Holy Mecca Will Be Saudi’s First Solar City

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Saudi Arabia’s government has confirmed that it will develop and build a $640 million solar power plant in the holy city of Mecca. It continues the country’s recent talks of bolstering its clean energy sector and with the holy pilgrimage of Hajj beginning, the government believes this is the best time to announce the massive project.

More importantly, however, the announcement of the solar power plant, one of the largest in the Middle East North Africa region, comes as numerous reports, including one from Citibank, have said the country could become a net importer of oil by 2030, making it difficult to meet the energy needs of the population.

Instead of sitting on their hands and waiting, Riyadh is moving forward on clean energy, and the Mecca power plan will have a capacity of 100 megawatts, Saudi economy newspaper Eqtisadiah reported. The office of Mecca’s Mayor Osama bin Fadl al-Bar told Green Prophet that the solar station “will save the city at least $550 million off its electricity bill every year.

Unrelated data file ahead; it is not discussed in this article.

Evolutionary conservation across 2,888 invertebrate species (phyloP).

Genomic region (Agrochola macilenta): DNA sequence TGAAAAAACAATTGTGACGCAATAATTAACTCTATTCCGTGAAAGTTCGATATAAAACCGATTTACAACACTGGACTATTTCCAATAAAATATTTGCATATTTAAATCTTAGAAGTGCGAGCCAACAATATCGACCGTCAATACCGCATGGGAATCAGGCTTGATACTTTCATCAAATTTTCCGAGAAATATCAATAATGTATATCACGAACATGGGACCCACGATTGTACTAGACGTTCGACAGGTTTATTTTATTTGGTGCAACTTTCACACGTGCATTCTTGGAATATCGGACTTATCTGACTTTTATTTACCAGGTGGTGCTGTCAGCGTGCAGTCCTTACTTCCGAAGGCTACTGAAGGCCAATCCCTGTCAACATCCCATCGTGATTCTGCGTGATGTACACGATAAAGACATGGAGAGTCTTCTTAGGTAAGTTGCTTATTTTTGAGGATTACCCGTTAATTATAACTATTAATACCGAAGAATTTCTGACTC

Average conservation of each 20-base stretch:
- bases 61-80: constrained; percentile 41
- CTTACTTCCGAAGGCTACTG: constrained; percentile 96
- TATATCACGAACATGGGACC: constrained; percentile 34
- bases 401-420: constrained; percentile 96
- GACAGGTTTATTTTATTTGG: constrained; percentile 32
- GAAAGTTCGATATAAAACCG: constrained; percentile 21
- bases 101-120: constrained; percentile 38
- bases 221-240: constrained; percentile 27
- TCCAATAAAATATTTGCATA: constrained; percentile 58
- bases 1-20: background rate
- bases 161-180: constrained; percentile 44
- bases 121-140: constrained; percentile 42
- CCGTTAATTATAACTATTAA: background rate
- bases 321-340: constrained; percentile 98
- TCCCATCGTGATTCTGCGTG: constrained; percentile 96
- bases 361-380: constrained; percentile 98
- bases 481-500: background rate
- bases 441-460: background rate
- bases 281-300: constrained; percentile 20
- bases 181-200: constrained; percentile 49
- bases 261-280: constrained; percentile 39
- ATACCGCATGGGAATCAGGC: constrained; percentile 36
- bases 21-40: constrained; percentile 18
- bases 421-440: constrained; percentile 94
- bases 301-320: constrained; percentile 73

“This is a great project and we are very proud that Mecca is going to be pushing a cleaner energy bill that promotes environmental awareness,” the mayor’s office added.

The mayor himself told Al-Eqtisadiah that “the project will be established on an area of about 2m sqm. About 20 international consortiums consisting of about 100 companies will compete for the execution of the project.”

In line with Saudi’s push toward clean energy, the city will be accepting bids for the tender in the first week of next year. Overall, the Saudi government hopes to create some 10 percent of its annual energy needs by 2017 through solar and wind power projects.

According to al-Eqtisadiah, the move into cleaner energy sources could save the Kingdom some 8 million barrels of oil daily.

AHMAD FAIZAL YAHYA / Shutterstock.com

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